Something Vile Is in the Wind

The Folgers Coffee is hot and strong, just the way I like it. My little dog Nemo dozes on the floor beside me. The noise of the interstate is a far-off hum. The train rumbles to a stop downtown but it is a distant, comforting sound.  Familiar sounds and rituals punctuate the morning but beneath it all, in the heart of our Nation, a strange and alien wind is sweeping through, toppling old landmarks and obliterating cherished ideals.


I’m not quite sure how it happened; maybe it started with the way we talk and what is now acceptable. Once, only a few years ago, language was not laced with coarse vulgarities. Words referring to body parts or functions were not a part of everyday speech. Now, the shock value has worn off and with the acceptance of crude speech, nobody notices that something of value has been lost.

Actions follow speech. Today, it is an insult to call someone a “lady” or to expect a man to act like a “gentleman”.  Personally, I like for a man to hold open a car door and follow, not precede me when we are walking and to remove his cap or hat inside a building. Just small things, courtesies that maybe don’t matter or maybe they matter a lot.

I remember a Scripture, “Of the abundance of the heart, his mouth speaketh” (Luke 6:45). When listening to someone talk, it doesn’t take long to know what is in his heart.

Which brings up another point about speech: it can be used to dissemble, to cover up. Smooth words can mask the truth. Sometimes rhetoric sounds good, pious even. But what is under those lofty-sounding phrases? In breaking down barriers in speech and actions, the playing field is certainly leveling and it is made out of dirt.

Definitely, the winds of change are sweeping through. Let’s hold onto things of value. Cherish those small things that represent larger ideas and ideals. We may not be able to stop storms from coming but we can, at least, be aware and prepared. We can stand firmly rooted in truth; we can refuse to be swept away from our moorings by a strange and unfamiliar wind.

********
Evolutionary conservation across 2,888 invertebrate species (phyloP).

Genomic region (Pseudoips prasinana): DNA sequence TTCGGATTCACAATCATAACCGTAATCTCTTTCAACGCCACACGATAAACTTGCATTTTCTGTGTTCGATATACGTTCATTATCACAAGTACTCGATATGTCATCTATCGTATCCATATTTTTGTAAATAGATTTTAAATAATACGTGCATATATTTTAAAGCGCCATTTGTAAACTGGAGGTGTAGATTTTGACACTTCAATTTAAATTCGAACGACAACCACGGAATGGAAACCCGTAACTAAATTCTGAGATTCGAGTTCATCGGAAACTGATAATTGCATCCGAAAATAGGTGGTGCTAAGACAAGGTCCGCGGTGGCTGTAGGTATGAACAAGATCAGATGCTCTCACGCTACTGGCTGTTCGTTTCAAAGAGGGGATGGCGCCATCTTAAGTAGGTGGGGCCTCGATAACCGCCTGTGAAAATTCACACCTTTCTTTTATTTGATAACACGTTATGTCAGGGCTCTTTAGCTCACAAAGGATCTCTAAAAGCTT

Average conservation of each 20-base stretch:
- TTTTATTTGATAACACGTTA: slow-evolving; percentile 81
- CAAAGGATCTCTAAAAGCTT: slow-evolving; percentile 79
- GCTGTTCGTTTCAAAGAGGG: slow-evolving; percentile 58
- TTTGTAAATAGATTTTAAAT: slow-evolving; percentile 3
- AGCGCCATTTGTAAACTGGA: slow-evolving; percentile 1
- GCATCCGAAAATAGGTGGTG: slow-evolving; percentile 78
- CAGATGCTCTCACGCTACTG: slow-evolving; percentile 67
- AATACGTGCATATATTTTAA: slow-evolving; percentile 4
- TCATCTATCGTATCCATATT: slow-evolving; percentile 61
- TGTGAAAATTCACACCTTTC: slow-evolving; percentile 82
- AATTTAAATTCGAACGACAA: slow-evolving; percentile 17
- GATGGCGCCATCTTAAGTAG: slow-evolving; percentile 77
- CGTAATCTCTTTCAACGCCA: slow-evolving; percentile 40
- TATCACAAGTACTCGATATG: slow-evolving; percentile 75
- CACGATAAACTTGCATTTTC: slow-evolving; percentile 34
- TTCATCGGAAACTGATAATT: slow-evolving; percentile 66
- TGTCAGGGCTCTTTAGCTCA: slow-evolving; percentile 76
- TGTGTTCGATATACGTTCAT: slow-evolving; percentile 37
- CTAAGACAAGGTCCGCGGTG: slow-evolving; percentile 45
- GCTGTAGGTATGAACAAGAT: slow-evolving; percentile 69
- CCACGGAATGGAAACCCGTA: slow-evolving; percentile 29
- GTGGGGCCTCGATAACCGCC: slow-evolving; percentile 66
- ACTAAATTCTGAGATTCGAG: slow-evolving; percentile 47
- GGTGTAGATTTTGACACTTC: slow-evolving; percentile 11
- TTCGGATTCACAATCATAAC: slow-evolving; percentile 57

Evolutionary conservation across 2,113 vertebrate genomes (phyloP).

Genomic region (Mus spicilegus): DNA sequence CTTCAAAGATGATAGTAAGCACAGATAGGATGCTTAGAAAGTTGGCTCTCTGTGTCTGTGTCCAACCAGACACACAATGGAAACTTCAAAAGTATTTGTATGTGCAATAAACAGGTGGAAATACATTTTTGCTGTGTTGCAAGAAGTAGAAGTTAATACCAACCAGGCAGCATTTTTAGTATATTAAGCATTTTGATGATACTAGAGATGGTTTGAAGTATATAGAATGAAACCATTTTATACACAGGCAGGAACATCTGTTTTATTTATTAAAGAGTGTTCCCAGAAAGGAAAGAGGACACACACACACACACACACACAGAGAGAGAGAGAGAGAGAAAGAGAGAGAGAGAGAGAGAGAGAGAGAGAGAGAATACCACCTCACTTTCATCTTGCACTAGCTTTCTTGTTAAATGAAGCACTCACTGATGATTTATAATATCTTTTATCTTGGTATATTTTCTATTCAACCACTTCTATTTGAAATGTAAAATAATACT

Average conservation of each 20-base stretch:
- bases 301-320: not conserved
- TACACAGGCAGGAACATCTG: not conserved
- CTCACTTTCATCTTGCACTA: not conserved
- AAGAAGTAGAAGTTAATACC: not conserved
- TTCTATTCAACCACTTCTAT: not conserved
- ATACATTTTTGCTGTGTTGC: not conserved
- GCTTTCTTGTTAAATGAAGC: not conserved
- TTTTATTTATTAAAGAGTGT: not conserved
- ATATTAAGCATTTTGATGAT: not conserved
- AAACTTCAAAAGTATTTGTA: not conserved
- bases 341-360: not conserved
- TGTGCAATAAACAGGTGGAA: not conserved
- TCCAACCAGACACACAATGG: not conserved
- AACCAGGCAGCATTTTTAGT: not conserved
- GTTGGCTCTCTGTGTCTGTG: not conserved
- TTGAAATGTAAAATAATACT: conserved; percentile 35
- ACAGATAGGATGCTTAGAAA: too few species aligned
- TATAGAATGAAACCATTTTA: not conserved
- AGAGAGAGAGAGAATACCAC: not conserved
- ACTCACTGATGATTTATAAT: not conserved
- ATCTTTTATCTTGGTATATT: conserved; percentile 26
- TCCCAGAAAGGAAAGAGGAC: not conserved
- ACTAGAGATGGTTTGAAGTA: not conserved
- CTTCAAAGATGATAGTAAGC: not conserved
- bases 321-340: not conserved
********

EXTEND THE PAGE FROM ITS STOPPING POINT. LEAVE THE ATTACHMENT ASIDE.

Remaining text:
This morning, Google sent a monthly report of visitors to this blog. It was interesting. Now, I have some questions for you. What type of posts do you prefer seeing? Have you read one or more of my cozy mysteries? How often do you visit this blog? Please leave answers on the Comments section here or on my Facebook page. I’d really appreciate you input.







  1. SueAnn Beer says

    I read your blog posts every time I know there is one…and I even read the old ones!! I think..writing your thoughts…makes for a good post…what is going on in your day, what is happening around you..For me, it is encouraging to know..there is someone else out there in the world…that has thoughts, ideas, feelings..similar to mine..It is something that the pioneer women did not have..they were all alone..dependent on a rare letter, from travelers…This is how we learn…and think, and figure..from others…besides ourselves..You never know..what goes on in your world, can be helpful to anothers world…Keep blogging!!

    • Thanks for your insightful comment, Sue Ann. I’m so glad you enjoy reading my blog. Yes, I find it encouraging too that I’m not alone in my views and thoughts. Thanks for the encouragement.


    I receive & read your blog post daily & really enjoy it. I have read all but the newest book & that is on my TBR pile.

    • Thank you for the comment, Doward. I’ve probably never told you but I enjoy and appreciate your support and have through the years. I’m so happy you’ve read my books. That really does warm my heart.

  3. I look forward to reading your blog every day. I’ve read all your books at least once, and some of them more than that. I enjoy the history of this area and the way your characters get themselves into and out of scrapes. Cozy mysteries are my favorites to read along with a good cup of coffee.

  4. Stephanie says

    I’ve read all of your cozies. I dont visit many blogs because I’m so busy but I head here every time you post to face book what you’ve posted here. And Iike anything you post! I love your reflections on things.

  5. Thanks so much, Stephanie. What a wonderfully neat thing for you to say.

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